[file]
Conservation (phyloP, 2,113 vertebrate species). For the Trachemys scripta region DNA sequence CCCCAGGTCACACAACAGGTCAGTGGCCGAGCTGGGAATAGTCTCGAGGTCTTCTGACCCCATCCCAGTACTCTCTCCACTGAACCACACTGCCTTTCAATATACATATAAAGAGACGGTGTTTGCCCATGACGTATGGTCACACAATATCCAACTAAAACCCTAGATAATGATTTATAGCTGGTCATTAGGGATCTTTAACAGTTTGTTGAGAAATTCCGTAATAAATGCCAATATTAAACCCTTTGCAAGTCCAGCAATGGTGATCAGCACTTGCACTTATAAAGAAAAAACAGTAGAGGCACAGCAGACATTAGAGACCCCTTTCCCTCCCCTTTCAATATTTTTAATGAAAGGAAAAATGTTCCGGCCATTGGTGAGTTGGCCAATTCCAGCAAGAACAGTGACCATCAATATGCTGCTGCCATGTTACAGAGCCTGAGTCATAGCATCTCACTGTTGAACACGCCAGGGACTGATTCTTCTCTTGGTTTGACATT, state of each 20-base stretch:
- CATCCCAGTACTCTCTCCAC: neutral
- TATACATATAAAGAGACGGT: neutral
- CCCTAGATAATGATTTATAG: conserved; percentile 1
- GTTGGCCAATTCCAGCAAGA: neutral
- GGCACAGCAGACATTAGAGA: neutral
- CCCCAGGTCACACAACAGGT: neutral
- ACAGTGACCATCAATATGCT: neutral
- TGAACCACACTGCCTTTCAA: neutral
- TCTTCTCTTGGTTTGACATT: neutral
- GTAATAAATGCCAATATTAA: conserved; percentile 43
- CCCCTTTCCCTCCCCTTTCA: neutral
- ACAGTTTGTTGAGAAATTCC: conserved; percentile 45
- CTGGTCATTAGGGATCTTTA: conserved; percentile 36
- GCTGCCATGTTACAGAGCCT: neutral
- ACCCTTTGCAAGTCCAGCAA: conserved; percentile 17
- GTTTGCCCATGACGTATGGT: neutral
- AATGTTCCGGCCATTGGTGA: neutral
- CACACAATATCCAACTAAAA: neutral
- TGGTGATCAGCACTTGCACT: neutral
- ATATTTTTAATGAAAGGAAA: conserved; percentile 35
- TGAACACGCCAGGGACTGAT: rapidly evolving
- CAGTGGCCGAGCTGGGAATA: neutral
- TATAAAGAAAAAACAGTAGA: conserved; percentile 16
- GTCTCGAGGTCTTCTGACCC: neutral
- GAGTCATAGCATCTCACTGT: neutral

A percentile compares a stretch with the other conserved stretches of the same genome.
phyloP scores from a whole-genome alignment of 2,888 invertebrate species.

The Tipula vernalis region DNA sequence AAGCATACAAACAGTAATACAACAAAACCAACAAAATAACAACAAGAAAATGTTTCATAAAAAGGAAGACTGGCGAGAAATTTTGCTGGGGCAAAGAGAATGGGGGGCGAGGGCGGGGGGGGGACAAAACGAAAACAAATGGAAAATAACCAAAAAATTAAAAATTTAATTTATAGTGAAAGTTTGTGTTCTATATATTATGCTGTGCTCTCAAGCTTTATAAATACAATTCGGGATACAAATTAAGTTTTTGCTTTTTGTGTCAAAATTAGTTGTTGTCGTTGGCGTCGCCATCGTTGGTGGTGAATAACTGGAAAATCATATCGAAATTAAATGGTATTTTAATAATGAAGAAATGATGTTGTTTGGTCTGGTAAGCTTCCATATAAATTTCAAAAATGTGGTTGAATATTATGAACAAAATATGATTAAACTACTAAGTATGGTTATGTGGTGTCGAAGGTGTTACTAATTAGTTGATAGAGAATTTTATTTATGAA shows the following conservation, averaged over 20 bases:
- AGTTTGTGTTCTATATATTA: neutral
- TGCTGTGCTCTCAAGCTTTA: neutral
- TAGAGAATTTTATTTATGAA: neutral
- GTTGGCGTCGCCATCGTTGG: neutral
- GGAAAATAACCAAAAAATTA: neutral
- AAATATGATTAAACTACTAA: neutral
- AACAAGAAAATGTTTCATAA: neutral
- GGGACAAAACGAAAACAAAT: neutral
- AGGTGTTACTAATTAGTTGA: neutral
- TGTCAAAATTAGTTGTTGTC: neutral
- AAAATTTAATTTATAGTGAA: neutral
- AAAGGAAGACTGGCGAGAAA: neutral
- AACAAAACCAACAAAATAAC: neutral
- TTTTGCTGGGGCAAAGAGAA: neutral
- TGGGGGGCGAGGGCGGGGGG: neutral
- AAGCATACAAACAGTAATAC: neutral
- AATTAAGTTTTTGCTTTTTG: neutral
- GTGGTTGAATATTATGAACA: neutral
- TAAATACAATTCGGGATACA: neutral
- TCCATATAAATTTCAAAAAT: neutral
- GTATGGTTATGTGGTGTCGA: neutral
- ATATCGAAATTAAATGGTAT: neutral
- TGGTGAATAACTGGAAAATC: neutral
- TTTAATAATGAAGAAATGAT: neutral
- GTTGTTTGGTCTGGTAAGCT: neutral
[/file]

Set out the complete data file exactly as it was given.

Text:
Conservation (phyloP, 2,113 vertebrate species). For the Trachemys scripta region DNA sequence CCCCAGGTCACACAACAGGTCAGTGGCCGAGCTGGGAATAGTCTCGAGGTCTTCTGACCCCATCCCAGTACTCTCTCCACTGAACCACACTGCCTTTCAATATACATATAAAGAGACGGTGTTTGCCCATGACGTATGGTCACACAATATCCAACTAAAACCCTAGATAATGATTTATAGCTGGTCATTAGGGATCTTTAACAGTTTGTTGAGAAATTCCGTAATAAATGCCAATATTAAACCCTTTGCAAGTCCAGCAATGGTGATCAGCACTTGCACTTATAAAGAAAAAACAGTAGAGGCACAGCAGACATTAGAGACCCCTTTCCCTCCCCTTTCAATATTTTTAATGAAAGGAAAAATGTTCCGGCCATTGGTGAGTTGGCCAATTCCAGCAAGAACAGTGACCATCAATATGCTGCTGCCATGTTACAGAGCCTGAGTCATAGCATCTCACTGTTGAACACGCCAGGGACTGATTCTTCTCTTGGTTTGACATT, state of each 20-base stretch:
- CATCCCAGTACTCTCTCCAC: neutral
- TATACATATAAAGAGACGGT: neutral
- CCCTAGATAATGATTTATAG: conserved; percentile 1
- GTTGGCCAATTCCAGCAAGA: neutral
- GGCACAGCAGACATTAGAGA: neutral
- CCCCAGGTCACACAACAGGT: neutral
- ACAGTGACCATCAATATGCT: neutral
- TGAACCACACTGCCTTTCAA: neutral
- TCTTCTCTTGGTTTGACATT: neutral
- GTAATAAATGCCAATATTAA: conserved; percentile 43
- CCCCTTTCCCTCCCCTTTCA: neutral
- ACAGTTTGTTGAGAAATTCC: conserved; percentile 45
- CTGGTCATTAGGGATCTTTA: conserved; percentile 36
- GCTGCCATGTTACAGAGCCT: neutral
- ACCCTTTGCAAGTCCAGCAA: conserved; percentile 17
- GTTTGCCCATGACGTATGGT: neutral
- AATGTTCCGGCCATTGGTGA: neutral
- CACACAATATCCAACTAAAA: neutral
- TGGTGATCAGCACTTGCACT: neutral
- ATATTTTTAATGAAAGGAAA: conserved; percentile 35
- TGAACACGCCAGGGACTGAT: rapidly evolving
- CAGTGGCCGAGCTGGGAATA: neutral
- TATAAAGAAAAAACAGTAGA: conserved; percentile 16
- GTCTCGAGGTCTTCTGACCC: neutral
- GAGTCATAGCATCTCACTGT: neutral

A percentile compares a stretch with the other conserved stretches of the same genome.
phyloP scores from a whole-genome alignment of 2,888 invertebrate species.

The Tipula vernalis region DNA sequence AAGCATACAAACAGTAATACAACAAAACCAACAAAATAACAACAAGAAAATGTTTCATAAAAAGGAAGACTGGCGAGAAATTTTGCTGGGGCAAAGAGAATGGGGGGCGAGGGCGGGGGGGGGACAAAACGAAAACAAATGGAAAATAACCAAAAAATTAAAAATTTAATTTATAGTGAAAGTTTGTGTTCTATATATTATGCTGTGCTCTCAAGCTTTATAAATACAATTCGGGATACAAATTAAGTTTTTGCTTTTTGTGTCAAAATTAGTTGTTGTCGTTGGCGTCGCCATCGTTGGTGGTGAATAACTGGAAAATCATATCGAAATTAAATGGTATTTTAATAATGAAGAAATGATGTTGTTTGGTCTGGTAAGCTTCCATATAAATTTCAAAAATGTGGTTGAATATTATGAACAAAATATGATTAAACTACTAAGTATGGTTATGTGGTGTCGAAGGTGTTACTAATTAGTTGATAGAGAATTTTATTTATGAA shows the following conservation, averaged over 20 bases:
- AGTTTGTGTTCTATATATTA: neutral
- TGCTGTGCTCTCAAGCTTTA: neutral
- TAGAGAATTTTATTTATGAA: neutral
- GTTGGCGTCGCCATCGTTGG: neutral
- GGAAAATAACCAAAAAATTA: neutral
- AAATATGATTAAACTACTAA: neutral
- AACAAGAAAATGTTTCATAA: neutral
- GGGACAAAACGAAAACAAAT: neutral
- AGGTGTTACTAATTAGTTGA: neutral
- TGTCAAAATTAGTTGTTGTC: neutral
- AAAATTTAATTTATAGTGAA: neutral
- AAAGGAAGACTGGCGAGAAA: neutral
- AACAAAACCAACAAAATAAC: neutral
- TTTTGCTGGGGCAAAGAGAA: neutral
- TGGGGGGCGAGGGCGGGGGG: neutral
- AAGCATACAAACAGTAATAC: neutral
- AATTAAGTTTTTGCTTTTTG: neutral
- GTGGTTGAATATTATGAACA: neutral
- TAAATACAATTCGGGATACA: neutral
- TCCATATAAATTTCAAAAAT: neutral
- GTATGGTTATGTGGTGTCGA: neutral
- ATATCGAAATTAAATGGTAT: neutral
- TGGTGAATAACTGGAAAATC: neutral
- TTTAATAATGAAGAAATGAT: neutral
- GTTGTTTGGTCTGGTAAGCT: neutral